The Tyranny of Satisfaction

I was invited to contribute a blog post to this fascinating series on Surviving Work over on the LSE Business Review.  I wrote a short […]

Creativity is a problem

…however much an organization officially celebrates out-of-box thinking, people are going to associate leadership and creativity the way they associate fish and bicycles. So being […]

The art of listening

I heard the two men talking about a third old man who had recently died. One of them said, “I was visiting him at his […]

Periphery and Centre

I’m looking forward to hosting the European Regional Meeting of the ISPSO at the Irish Writers Centre in Dublin this week.  We will have 40 […]

Dare to disagree?

I keep returning to Margaret Heffernan’s TED talk on constructive and creative conflict.  Her invitation (one with which I agree) is to consider conflict a […]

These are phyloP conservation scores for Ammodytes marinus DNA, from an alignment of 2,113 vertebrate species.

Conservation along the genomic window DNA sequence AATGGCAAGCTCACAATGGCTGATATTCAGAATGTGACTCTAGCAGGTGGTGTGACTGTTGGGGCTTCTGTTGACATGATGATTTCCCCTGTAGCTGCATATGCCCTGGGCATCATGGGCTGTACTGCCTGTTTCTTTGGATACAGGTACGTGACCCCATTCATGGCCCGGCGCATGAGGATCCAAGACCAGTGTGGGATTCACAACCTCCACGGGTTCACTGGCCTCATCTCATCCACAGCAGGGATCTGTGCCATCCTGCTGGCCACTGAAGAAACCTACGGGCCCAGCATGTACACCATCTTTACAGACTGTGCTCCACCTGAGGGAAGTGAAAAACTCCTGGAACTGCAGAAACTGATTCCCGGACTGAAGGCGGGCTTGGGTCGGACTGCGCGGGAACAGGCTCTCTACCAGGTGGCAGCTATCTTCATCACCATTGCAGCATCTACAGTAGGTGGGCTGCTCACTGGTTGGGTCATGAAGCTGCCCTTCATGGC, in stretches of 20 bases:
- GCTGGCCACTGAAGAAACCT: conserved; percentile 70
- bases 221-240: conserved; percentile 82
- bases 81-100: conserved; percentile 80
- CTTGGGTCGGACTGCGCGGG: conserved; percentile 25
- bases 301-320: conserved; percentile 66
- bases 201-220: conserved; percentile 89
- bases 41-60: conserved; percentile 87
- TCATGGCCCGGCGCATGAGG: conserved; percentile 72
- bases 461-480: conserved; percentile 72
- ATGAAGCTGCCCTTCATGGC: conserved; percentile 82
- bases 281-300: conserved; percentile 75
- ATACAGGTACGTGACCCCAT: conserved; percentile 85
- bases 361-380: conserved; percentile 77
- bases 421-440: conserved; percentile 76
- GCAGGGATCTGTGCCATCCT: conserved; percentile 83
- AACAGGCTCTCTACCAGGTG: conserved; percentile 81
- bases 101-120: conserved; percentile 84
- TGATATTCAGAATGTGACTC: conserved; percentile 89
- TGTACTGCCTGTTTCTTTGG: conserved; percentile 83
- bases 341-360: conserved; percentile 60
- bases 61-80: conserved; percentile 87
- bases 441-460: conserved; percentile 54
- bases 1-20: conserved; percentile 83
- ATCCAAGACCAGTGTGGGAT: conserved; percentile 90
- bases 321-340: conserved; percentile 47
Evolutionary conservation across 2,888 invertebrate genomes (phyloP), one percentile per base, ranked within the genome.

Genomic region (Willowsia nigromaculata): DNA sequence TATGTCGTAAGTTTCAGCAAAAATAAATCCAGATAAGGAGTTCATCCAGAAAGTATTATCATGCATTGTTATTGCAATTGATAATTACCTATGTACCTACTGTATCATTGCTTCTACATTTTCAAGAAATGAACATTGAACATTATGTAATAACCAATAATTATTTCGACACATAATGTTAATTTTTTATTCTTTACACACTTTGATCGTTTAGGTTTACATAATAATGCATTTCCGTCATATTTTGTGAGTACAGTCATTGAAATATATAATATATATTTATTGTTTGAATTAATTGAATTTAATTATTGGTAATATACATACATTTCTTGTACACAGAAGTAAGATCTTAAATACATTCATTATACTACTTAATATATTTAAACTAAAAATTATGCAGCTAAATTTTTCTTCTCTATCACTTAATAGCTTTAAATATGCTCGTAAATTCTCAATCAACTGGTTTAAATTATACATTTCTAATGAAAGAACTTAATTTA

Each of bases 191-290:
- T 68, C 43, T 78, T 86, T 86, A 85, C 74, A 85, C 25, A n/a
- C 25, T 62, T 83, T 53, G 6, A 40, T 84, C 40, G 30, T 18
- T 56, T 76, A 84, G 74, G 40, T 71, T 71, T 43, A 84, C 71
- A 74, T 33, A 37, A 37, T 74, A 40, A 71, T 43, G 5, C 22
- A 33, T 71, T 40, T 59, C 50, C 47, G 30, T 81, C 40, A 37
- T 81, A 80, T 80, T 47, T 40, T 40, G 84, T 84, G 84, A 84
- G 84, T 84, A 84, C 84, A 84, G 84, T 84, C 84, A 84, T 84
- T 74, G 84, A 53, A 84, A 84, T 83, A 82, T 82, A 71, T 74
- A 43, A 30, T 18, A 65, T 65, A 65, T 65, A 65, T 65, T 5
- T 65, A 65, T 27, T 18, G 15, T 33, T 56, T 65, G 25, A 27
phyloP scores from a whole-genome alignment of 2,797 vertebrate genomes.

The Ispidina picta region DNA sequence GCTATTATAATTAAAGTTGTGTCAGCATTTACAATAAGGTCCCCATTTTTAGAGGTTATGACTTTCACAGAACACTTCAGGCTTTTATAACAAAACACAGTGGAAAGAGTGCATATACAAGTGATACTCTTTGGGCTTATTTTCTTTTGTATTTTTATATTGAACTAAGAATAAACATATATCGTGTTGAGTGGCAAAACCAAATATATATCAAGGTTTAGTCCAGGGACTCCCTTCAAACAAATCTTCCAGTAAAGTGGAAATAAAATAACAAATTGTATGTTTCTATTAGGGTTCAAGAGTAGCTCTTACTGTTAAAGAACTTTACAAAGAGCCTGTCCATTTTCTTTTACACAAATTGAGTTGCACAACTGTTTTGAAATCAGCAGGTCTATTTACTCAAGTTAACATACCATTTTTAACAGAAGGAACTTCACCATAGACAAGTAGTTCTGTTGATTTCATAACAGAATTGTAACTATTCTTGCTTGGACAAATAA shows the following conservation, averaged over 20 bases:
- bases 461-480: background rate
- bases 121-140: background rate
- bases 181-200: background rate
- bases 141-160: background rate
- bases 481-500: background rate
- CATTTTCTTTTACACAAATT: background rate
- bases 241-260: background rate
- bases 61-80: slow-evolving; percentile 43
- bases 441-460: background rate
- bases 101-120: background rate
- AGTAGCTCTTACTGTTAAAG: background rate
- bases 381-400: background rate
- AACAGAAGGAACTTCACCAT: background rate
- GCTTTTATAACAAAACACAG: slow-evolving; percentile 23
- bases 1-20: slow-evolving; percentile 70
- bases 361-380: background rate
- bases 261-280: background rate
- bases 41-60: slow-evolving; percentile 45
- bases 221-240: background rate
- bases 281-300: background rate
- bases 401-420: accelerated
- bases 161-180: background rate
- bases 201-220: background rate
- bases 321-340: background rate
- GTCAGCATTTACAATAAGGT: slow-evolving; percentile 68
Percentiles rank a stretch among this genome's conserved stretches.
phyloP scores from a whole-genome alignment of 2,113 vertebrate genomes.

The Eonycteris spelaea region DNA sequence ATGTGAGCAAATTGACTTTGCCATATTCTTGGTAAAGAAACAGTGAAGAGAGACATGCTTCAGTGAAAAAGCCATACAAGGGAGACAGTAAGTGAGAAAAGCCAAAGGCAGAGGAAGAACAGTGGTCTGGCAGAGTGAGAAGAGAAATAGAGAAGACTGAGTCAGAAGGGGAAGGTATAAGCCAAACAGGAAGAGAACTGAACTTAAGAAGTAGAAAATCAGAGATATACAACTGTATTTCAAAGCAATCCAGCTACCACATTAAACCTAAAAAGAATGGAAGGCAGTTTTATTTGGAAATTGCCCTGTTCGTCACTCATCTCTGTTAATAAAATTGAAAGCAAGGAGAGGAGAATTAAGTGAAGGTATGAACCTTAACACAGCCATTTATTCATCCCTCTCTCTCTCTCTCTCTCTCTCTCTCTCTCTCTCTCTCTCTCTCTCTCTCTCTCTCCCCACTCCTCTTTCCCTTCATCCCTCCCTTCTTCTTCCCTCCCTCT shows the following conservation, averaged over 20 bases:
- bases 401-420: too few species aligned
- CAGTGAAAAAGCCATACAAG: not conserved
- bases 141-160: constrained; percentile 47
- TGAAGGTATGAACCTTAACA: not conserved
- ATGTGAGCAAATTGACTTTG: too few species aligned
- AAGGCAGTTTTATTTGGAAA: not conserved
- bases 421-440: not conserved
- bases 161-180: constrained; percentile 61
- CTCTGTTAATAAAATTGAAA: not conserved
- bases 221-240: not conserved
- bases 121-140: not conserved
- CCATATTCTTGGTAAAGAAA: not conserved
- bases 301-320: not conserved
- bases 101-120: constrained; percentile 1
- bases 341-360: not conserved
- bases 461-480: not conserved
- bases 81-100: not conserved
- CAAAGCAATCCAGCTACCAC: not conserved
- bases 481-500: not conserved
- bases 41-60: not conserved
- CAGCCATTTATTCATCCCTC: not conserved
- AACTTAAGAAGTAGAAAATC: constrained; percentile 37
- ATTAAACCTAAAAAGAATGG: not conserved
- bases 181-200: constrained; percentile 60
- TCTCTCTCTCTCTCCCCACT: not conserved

The real price of perks at work

The second part of my conversation with Charlie Taylor at the Irish Times focussed on perks at work.  Are free sandwiches, gym membership etc enough […]

work/life balance vs work/life integration

This  New York Times article from 2012 highlights the way work/life balance has been organised and, how that dividing line is shifting.  It used to be ‘work/life balance’ and now, it’s ‘work/life integration’.  More and more companies it seems are offering perks to help workers manage home life from the perspective that a happier home and personal life makes for a happier and productive work environment.

‘They’re trying to get at people’s larger lives and sanity,” Mr. Lewin said. “You might call it the bang for the nonbuck.”

So I guess it begs the question – if you could choose anything at all that your employer would pay for (on the basis that it would improve your ‘balance’) what would that be….answers on a postcard please.

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